EATON RAPIDS - Fax, an ex-racehorse, nuzzled up to Eaton Rapids resident Michelle Poe on Monday as she changed his dressings from a knee injury that ended his career.
Hes nosy and needs to be where the action is, said Poe, a volunteer with the Communication Alliance to Network Thoroughbred Ex-Racehorses. Sometimes he decides I need help and hell put his nose in the bandages.
Fax, like other retired racehorses, has had a little help from his friends from CANTER and MSUs College of Veterinary Medicine to find a home.
Jo Anne Normille, the founder of Michigans branch of CANTER, said MSU is saving horses lives.
No one has the relationship with a rescue mission like we have with MSU. Theyre really in a class by themselves, Normille said. MSU has set the benchmark so other universities in the country can follow their lead and give back to the horse-racing community.
MSU has assisted in operations and aftercare with the horses since 1999. The free operations save CANTER money that can be used to purchase more horses. A $30,000 grant from racehorse charities, a retired MSU veterinarian and the colleges class of 1999 will cover continued expenses.
John A. Stick, chief of staff at the Large Animal Clinic, said he was approached by Normille about the program.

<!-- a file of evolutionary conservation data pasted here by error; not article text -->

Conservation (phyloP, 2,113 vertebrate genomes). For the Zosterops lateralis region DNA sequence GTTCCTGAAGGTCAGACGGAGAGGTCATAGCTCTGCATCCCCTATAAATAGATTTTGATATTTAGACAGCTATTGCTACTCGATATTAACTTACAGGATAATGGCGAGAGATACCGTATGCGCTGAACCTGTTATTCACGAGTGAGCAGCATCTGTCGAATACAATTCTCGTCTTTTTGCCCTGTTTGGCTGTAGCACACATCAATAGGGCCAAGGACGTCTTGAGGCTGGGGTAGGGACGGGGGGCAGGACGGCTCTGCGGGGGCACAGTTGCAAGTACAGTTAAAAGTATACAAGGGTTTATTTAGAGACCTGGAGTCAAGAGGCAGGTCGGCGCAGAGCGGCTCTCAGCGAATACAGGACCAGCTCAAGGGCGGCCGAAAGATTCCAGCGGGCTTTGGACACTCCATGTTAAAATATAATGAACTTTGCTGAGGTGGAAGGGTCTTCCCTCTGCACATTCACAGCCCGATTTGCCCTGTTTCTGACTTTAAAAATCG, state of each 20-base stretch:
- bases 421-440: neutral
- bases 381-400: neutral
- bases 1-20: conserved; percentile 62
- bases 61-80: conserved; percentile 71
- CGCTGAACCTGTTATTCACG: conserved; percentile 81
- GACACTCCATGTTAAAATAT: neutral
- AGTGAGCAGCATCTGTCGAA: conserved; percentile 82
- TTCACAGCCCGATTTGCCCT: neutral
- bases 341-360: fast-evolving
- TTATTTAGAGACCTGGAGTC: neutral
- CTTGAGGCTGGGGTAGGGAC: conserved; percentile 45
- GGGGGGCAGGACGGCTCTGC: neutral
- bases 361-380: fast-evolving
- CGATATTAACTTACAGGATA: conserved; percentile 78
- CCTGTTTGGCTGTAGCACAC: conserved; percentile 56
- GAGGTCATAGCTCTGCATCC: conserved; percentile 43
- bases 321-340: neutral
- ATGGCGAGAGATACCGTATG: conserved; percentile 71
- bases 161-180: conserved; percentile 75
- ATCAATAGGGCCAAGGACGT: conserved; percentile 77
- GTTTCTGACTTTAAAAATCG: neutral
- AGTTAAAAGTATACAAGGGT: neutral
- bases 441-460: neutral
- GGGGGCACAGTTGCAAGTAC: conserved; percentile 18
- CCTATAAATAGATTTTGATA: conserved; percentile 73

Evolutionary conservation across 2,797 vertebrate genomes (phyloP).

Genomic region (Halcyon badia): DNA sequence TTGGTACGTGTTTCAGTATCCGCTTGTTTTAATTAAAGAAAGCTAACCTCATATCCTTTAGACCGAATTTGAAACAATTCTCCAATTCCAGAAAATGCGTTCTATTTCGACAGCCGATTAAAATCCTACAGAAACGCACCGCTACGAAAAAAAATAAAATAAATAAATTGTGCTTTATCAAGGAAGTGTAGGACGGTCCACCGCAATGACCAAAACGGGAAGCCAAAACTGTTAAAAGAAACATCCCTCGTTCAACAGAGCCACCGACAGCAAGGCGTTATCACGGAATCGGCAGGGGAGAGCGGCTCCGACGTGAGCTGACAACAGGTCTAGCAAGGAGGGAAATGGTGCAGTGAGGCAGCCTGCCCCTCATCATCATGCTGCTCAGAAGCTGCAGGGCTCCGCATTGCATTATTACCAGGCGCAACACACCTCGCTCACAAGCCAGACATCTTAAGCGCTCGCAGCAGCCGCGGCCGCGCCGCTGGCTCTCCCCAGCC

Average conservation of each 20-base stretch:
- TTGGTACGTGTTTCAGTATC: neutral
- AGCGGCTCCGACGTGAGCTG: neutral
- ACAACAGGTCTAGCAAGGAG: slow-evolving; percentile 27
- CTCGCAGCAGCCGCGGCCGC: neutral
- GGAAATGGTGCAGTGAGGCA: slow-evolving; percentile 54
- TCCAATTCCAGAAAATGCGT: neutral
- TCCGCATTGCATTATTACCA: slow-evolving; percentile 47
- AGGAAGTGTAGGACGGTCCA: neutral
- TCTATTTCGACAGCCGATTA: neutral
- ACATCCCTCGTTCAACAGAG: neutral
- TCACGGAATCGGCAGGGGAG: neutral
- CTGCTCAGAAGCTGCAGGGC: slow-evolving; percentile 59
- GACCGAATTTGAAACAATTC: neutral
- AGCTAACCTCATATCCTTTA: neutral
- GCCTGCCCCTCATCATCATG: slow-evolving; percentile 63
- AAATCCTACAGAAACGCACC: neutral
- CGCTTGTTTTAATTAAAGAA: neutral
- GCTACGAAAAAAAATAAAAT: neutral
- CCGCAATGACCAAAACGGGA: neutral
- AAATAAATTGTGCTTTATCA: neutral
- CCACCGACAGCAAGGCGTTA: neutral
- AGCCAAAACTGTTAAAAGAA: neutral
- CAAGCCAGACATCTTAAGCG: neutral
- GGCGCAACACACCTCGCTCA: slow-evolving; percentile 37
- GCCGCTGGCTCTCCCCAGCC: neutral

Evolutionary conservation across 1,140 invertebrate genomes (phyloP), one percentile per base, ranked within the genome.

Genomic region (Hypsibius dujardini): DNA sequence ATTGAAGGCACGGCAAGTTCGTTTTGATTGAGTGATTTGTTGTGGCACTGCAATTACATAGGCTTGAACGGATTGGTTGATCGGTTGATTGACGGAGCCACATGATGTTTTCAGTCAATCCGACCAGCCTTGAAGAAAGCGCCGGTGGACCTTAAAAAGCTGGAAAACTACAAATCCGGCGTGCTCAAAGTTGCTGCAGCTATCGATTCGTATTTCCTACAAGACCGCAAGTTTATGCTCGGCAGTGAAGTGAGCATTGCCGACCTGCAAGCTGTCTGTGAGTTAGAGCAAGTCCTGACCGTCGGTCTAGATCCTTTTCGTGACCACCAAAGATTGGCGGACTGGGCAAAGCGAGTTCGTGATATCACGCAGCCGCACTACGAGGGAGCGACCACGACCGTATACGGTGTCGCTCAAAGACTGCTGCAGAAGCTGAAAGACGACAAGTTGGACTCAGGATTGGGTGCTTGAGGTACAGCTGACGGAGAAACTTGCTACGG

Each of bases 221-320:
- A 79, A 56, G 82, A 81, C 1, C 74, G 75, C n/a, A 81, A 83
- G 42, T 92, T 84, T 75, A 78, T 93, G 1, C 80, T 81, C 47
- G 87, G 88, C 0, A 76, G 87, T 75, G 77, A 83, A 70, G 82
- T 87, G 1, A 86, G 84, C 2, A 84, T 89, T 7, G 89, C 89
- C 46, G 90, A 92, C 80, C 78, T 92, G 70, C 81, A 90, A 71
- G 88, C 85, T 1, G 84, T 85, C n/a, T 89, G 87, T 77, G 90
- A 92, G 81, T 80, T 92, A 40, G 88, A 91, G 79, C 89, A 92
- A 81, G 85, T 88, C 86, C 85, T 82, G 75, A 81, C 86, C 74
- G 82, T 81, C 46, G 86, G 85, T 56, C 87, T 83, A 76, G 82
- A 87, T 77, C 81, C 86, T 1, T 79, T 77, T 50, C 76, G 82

I knew the students would benefit from this, Stick said. It was her enthusiasm and dedication to finding the horses a perfect home that impressed me.
Veterinarian students in their final year administer the surgeries under supervision, Stick said.
Whats gratifying is that the students get excited about the surgeries and aftercare, Stick said.
Stick said some staff and students have adopted horses - or they at least have their favorites.
The horses each have unique personalities. We had a horse with funny ears we all loved, Stick said of the animals pointy ears.
The program, established by Normille in 1997, has assisted in finding homes for more than 450 horses.
The volunteers and staff earn no salary. Funds come from donations and horse sales. Some volunteers transfer or host horses until they find permanent homes. The program reviews applications to find the best home for each horse.
Poe said the organization is supported by the race community, as some trainers donate retired horses to sell. On average, the horses sell for $500 to $800.
CANTER gives the racing industry an avenue to market these horses so they can have full lives, she said.
Poe said the father of her own horse, Odin, won the Kentucky Derby in 1972.
Odin just didnt want to run that fast, Poe joked.
Poe is training Odin for dressage, a formal form of horse-riding competition.
He was very spirited but difficult, Poe said. We had an instant bond.
Poe said she hopes other horses can find homes.
I just love these animals, Poe said. They give so much back to us.
Nuzzling up to Aleta Wilson, an Eaton Rapids resident, Fax may have won her and her husband Matt over.
Hes a beautiful young horse, Wilson said.